As this bare-bones outline makes clear, the plot of Conan of the Isles barely pauses to take a breath. Like a movie serial or an Edgar Rice Burroughs adventure, this is “One Damn Thing After Another.” Where a Tor novel would develop a story around different character subplots, interactions, and conspiracies, Conan of the Isles just points Conan in a direction and sends him on his gory way. The novel flies along a linear path: monster, fight, escape, rescue, monster, sorcerer, duel, escape, rescue, etc. Imaginative weirdness appears throughout. Character drama takes a back seat—the only supporting characters are Sigurd and Metemphoc the master thief—and action hurtles nonstop across the page.
Thankfully, most of the action clicks. Conan’s horrific contest against the horde of huge rats ranks as one of the best-written suspense sequences in a pastiche novel. In fact, this is one of the only scenes in a non-Howard Conan work that stands out for me as truly memorable. The navel battle scenes are also exciting, and plenty of giant monsters show up to threaten our aging hero. (I adore big monsters, so the book earns extra points with me for throwing them in.) The finale is just what you want from a fantasy adventure: constant action, monsters, magic, horror, and ironic turnabout.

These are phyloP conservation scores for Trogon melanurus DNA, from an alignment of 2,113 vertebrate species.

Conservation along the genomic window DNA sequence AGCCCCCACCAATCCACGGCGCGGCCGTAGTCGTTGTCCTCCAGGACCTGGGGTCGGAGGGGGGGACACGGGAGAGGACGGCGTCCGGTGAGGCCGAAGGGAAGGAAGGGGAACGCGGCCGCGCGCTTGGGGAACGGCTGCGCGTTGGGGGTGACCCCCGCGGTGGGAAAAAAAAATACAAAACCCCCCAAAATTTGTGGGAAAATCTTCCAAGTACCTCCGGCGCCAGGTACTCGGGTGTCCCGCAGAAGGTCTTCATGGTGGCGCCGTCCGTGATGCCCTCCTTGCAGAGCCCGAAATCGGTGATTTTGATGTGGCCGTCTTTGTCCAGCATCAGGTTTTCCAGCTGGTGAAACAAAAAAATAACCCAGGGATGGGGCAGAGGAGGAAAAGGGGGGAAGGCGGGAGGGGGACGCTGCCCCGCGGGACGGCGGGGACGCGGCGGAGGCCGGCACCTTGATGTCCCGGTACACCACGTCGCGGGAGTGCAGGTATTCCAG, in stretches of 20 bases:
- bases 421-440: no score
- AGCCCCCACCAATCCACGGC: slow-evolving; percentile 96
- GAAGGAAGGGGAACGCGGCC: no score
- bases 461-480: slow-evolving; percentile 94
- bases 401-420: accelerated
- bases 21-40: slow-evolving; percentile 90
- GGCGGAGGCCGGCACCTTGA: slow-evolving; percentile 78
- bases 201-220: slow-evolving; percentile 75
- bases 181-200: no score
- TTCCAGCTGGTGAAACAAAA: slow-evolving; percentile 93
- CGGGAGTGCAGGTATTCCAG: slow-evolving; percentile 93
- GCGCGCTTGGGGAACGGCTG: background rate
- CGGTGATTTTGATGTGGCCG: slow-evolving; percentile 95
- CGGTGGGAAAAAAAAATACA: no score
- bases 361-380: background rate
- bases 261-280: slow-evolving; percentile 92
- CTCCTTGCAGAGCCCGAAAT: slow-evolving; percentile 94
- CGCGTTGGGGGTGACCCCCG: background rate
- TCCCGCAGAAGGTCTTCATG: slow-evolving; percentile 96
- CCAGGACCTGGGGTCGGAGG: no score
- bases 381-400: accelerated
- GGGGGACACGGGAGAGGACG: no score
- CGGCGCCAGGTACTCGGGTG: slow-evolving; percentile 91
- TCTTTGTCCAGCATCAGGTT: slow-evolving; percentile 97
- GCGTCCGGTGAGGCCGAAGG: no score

Where Conan of the Isles deviates most from Howard’s world is in its pseudo-scientific gadgetry and the outlandish culture of Antillia. Howard made the Hyborian Age realistic, injecting historical cultures into a hodgepodge fantasy setting and adding doses of supernaturalism. De Camp and Carter, however, toss Conan into lands beyond knowledge, and all convention collapses into a science-fantasy parade of peculiarity. The Antillians sail impractical dragon boats, use “super metals” like orichalcum, wear breathing helmets, don glass armor, hurl stun-gas grenades, and wield crystal swords. Their culture has hints of meso-American Indians (a de Camp touch, based on the pseudo-scientific nineteenth-century bestseller Atlantis: The Antediluvian World by Ignatius Donnelly, who theorized an Atlantean origin for Central and South American empires), but otherwise the Antillians might have leaped out of one of Burroughs’s Barsoom novels.